Between the main rooms were triangular-shaped closets with diamond shaped windows. Much of the internal decoration was produced by the two cousins, whose handicraft skills were excellent. The house also contained many of the objets d'art, especially shells, which the cousins brought back from their European Tour.

The terms of Mary's will specified that the property could be inherited only by "unmarried kinswomen". This condition held firm until in 1886 the house was transferred to the Reverend Oswald Reichel, a brother of one of the former occupants.[6] Reichel, the sole male owner in over two hundred years, was responsible for substantial structural changes. These included the construction of a water tower and laundry room, the installation of a bathroom and central heating, the construction of upstairs bedrooms with dormer windows, the fitting of first-floor windows, a heavy pulley dumb-waiter and speaking tubes, the replacement of the original thatch with roof tiles and the addition of an external catwalk.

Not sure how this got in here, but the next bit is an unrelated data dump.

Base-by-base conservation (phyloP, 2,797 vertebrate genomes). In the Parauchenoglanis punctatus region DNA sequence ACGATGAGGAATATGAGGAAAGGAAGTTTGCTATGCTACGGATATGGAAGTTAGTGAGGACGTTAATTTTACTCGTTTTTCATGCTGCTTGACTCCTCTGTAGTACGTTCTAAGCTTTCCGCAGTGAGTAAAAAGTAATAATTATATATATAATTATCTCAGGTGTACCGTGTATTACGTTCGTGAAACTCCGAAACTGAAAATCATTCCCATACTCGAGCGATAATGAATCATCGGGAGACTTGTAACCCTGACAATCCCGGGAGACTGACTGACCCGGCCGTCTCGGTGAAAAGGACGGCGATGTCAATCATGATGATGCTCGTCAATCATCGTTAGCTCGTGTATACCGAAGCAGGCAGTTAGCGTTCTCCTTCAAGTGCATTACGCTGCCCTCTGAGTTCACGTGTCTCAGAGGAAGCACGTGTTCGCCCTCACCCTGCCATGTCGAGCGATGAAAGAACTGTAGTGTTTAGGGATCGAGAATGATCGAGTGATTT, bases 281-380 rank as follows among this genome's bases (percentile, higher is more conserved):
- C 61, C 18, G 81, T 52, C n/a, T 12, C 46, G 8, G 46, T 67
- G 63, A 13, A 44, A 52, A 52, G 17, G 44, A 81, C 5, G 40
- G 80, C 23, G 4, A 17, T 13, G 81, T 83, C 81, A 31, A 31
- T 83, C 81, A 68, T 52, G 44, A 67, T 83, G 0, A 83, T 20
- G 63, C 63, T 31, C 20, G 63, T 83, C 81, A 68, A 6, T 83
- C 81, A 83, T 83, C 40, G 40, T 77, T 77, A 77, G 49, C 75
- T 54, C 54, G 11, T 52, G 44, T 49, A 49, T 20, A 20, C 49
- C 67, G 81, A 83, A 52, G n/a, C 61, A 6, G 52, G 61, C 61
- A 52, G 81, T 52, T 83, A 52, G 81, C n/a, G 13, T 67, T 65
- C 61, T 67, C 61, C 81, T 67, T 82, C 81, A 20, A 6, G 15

Since taking ownership, conservation measures by The National Trust have included removal of all but one of the very large central heating radiators installed by Reichel, restoration of the wall coverings from a deep red to the original pale green and rigging of the delicate Shell Gallery on the uppermost storey of the house with a CCTV system to allow observation without risk of damage. The original kitchen and strong room on the lower ground floor now function as a modern kitchen and tea-room.

*** – Grand Tour – ***

Jane had decided that three Parminter ladies would make a journey around Europe, visiting the tourist sites of the day. Description of the first six weeks only of the Parminter tour is available from a transcription of part of a journal maintained by Jane, the original of which was lost in 1942 during the bombing of Exeter.